LOS ANGELES (CN) – Music producer, composer and arranger Quincy Jones took the stand Thursday morning to make his case in a dispute over $30 million in royalties he claims Michael Jackson’s estate owes him.
During several testy exchanges with MJJ Productions’ attorney Howard Weitzman over the course of almost 2 1/2 hours, Jones frequently expressed his lack of interest in the legal aspects of his career. He acknowledged he only looked at the signature pages of his producer agreements for three collaborations with Jackson, including the albums “Off the Wall,” “Thriller” and “Bad.”
Jones, wearing a maroon shirt, black tie, gray suit and shaded glasses, repeatedly returned to a common refrain: he was only interested in the music and not the pieces of paper he’d signed to secure royalties.
When Weitzman asked the 84-year-old if he believed Jackson had done the right thing by him financially, Jones was forthright.
“That’s open for debate,” Jones said.
In October 2013, Jones sued Jackson’s estate MJJ Productions and Sony Music Entertainment for breach of a Nov. 1, 1978, producer’s agreement, and a Dec. 1, 1985, producer’s agreement with the King of Pop.
In addition to the three albums, Jones also worked with Jackson on the 1978 movie “The Wiz” and Stephen Spielberg’s 1982 classic film “E.T.” he told the court.
After Jackson died in 2009, Jones says Jackson’s three children, through his estate, began releasing new material without paying Jones his share. The new works included soundtracks for the documentary “This Is It” and the Cirque du Soliel production “Michael Jackson: The Immortal World Tour.”
Jones also says the Jackson children secretly entered into a joint venture agreement with Sony Music that exploited the master recordings of the music he produced with Jackson.
Jones seeks $30 million in alleged unpaid royalties. During the trial in LA County Superior Court Judge Michael Stern’s courtroom downtown, jurors heard that Jones had received $18 million in compensation from the contracts.
After taking the stand, Jones told his attorney Mike McKool that during his 70-year-career he learned that he could only make successful records with “extreme love, respect and trust.” He had left the negotiating of his contracts to his attorneys because he did not know how to translate the “legalese.”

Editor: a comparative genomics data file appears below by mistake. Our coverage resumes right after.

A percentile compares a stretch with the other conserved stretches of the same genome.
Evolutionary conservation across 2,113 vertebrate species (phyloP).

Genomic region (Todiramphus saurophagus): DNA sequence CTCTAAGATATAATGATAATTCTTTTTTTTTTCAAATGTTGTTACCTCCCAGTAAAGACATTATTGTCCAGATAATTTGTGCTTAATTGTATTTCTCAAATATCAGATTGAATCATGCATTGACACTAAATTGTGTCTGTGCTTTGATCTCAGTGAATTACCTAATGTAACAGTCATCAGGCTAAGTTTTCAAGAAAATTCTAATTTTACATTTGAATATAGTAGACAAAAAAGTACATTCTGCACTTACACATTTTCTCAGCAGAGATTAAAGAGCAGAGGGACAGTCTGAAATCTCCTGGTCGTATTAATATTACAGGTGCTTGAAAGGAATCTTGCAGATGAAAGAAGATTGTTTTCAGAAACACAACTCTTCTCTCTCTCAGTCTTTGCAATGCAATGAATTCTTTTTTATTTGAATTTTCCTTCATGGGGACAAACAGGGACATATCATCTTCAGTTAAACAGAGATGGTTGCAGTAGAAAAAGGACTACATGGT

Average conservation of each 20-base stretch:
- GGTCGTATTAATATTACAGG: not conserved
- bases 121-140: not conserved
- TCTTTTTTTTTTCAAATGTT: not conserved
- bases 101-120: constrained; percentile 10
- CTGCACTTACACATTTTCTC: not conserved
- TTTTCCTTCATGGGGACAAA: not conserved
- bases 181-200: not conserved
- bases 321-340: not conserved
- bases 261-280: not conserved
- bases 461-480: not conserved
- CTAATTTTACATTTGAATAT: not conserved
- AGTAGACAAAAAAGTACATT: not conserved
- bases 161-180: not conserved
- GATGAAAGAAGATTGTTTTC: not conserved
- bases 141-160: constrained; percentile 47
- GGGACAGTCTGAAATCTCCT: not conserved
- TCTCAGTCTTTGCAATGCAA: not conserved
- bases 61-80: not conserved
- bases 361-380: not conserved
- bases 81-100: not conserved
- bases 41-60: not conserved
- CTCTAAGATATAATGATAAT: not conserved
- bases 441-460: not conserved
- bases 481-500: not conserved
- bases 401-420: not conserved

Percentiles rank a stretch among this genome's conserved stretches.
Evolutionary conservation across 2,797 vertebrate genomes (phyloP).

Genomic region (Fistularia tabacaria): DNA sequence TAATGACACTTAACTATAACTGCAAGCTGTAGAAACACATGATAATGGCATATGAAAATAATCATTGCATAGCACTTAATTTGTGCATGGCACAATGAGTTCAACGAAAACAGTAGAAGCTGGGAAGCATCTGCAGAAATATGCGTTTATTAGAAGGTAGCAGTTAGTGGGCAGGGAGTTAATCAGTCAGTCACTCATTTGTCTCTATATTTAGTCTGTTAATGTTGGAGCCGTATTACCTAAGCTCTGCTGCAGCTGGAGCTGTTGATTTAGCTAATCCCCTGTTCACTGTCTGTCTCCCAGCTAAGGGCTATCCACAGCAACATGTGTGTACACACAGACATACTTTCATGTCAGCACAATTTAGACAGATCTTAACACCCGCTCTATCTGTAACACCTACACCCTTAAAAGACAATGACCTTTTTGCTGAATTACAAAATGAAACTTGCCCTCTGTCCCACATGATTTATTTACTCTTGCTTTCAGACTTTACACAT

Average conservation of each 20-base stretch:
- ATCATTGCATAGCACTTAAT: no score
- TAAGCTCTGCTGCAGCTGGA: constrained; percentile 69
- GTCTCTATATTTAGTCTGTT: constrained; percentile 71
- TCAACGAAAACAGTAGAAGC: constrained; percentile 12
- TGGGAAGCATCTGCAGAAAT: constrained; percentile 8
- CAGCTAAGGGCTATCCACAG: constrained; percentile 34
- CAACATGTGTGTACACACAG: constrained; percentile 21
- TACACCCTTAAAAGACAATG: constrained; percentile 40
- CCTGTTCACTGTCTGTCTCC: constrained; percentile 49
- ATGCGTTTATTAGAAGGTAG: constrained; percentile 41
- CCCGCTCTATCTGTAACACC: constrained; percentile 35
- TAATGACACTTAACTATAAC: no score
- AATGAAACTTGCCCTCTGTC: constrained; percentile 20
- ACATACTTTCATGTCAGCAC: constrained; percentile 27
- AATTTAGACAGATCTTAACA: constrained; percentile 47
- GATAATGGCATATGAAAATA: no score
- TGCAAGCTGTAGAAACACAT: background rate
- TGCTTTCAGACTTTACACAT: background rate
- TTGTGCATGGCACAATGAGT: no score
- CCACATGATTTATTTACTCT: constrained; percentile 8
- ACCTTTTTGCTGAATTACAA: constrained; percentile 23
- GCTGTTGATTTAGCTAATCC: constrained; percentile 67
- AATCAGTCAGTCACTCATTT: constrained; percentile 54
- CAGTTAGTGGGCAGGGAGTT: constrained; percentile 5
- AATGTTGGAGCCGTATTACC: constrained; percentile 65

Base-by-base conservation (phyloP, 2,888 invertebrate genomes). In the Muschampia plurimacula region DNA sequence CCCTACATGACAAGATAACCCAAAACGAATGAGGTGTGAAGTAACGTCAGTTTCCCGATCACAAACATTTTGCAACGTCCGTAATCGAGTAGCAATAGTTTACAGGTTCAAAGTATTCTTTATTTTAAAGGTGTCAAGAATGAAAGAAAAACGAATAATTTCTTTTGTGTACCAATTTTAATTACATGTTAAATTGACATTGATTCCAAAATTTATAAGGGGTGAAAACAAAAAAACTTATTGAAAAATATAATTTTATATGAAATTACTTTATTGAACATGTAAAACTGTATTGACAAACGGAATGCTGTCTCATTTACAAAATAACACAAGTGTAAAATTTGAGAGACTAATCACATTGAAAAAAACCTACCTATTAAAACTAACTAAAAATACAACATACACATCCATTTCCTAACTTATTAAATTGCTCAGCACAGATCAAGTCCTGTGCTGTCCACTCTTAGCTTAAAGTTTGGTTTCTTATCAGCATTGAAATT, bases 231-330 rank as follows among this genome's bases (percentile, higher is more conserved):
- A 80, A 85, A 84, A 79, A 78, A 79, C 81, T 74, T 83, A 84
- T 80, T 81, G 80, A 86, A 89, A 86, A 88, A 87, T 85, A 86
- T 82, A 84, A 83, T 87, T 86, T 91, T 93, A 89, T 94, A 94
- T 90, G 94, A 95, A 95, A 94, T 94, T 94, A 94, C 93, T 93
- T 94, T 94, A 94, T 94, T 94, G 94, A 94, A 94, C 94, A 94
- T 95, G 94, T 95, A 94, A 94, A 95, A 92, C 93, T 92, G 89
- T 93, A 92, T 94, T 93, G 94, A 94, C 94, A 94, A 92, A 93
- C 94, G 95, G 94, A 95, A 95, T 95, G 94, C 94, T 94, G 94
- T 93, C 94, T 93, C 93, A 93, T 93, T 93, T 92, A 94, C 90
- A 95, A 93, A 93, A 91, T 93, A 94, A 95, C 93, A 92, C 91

“That’s not my thing. I do music,” Jones said.
During cross-examination on Thursday, Weitzman seized on Jones apparent ignorance of the contracts he had signed, asking him on multiple occasions if he believed he was entitled to things that were not in writing.
“When you put the energy into the record, you should get paid every time it’s performed,” Jones said, at one point signaling his impatience with Weitzman by tapping his fingers on the space in front of him like a piano.
Jones grew agitated when Weitzman played several early demos of Jackson’s songs, including “Workin’ Day and Night,” “Don’t Stop ‘Til You Get Enough,” “Billie Jean,” and an a cappella version of “Beat It” that Jackson had recorded at his Hayvenhurst family home. The attorney then played the final album versions of the songs.
“What’s your point, Howard,” Jones said at one point. At another, he snapped: “What are you trying to prove?”
Weitzman said he was only trying to demonstrate Jackson’s contributions to the finished songs. He asked Jones why he had sued Jackson’s estate.
“Because I was cheated out of money, that’s why. A lot of money,” Jones replied.
Both sides rested after Jones’ testimony and closing arguments are expected Monday at 9:30 a.m.